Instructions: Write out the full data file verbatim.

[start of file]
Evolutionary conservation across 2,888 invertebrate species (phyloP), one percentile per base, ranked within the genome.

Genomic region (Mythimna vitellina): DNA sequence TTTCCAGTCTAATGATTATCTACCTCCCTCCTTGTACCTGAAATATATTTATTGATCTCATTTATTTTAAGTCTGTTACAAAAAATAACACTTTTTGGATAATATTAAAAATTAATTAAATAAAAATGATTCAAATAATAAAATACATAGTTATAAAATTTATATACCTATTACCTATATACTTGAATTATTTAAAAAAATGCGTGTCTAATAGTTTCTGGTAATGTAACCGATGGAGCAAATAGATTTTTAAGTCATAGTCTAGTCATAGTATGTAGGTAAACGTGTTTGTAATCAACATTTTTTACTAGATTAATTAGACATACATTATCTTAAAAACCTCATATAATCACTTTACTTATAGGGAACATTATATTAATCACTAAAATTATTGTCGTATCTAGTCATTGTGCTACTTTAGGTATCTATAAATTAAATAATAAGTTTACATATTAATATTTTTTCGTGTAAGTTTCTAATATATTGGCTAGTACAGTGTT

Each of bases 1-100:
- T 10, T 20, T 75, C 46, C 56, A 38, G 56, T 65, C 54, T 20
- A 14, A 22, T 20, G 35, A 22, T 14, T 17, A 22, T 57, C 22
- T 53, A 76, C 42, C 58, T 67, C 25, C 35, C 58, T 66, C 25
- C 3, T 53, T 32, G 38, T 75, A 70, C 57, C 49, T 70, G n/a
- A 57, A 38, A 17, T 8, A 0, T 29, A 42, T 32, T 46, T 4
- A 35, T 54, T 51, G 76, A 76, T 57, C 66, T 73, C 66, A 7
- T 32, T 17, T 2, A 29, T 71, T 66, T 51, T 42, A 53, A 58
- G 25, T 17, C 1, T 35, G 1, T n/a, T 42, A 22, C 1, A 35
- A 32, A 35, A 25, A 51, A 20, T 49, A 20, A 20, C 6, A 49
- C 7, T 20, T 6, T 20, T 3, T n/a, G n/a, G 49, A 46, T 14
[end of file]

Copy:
Evolutionary conservation across 2,888 invertebrate species (phyloP), one percentile per base, ranked within the genome.

Genomic region (Mythimna vitellina): DNA sequence TTTCCAGTCTAATGATTATCTACCTCCCTCCTTGTACCTGAAATATATTTATTGATCTCATTTATTTTAAGTCTGTTACAAAAAATAACACTTTTTGGATAATATTAAAAATTAATTAAATAAAAATGATTCAAATAATAAAATACATAGTTATAAAATTTATATACCTATTACCTATATACTTGAATTATTTAAAAAAATGCGTGTCTAATAGTTTCTGGTAATGTAACCGATGGAGCAAATAGATTTTTAAGTCATAGTCTAGTCATAGTATGTAGGTAAACGTGTTTGTAATCAACATTTTTTACTAGATTAATTAGACATACATTATCTTAAAAACCTCATATAATCACTTTACTTATAGGGAACATTATATTAATCACTAAAATTATTGTCGTATCTAGTCATTGTGCTACTTTAGGTATCTATAAATTAAATAATAAGTTTACATATTAATATTTTTTCGTGTAAGTTTCTAATATATTGGCTAGTACAGTGTT

Each of bases 1-100:
- T 10, T 20, T 75, C 46, C 56, A 38, G 56, T 65, C 54, T 20
- A 14, A 22, T 20, G 35, A 22, T 14, T 17, A 22, T 57, C 22
- T 53, A 76, C 42, C 58, T 67, C 25, C 35, C 58, T 66, C 25
- C 3, T 53, T 32, G 38, T 75, A 70, C 57, C 49, T 70, G n/a
- A 57, A 38, A 17, T 8, A 0, T 29, A 42, T 32, T 46, T 4
- A 35, T 54, T 51, G 76, A 76, T 57, C 66, T 73, C 66, A 7
- T 32, T 17, T 2, A 29, T 71, T 66, T 51, T 42, A 53, A 58
- G 25, T 17, C 1, T 35, G 1, T n/a, T 42, A 22, C 1, A 35
- A 32, A 35, A 25, A 51, A 20, T 49, A 20, A 20, C 6, A 49
- C 7, T 20, T 6, T 20, T 3, T n/a, G n/a, G 49, A 46, T 14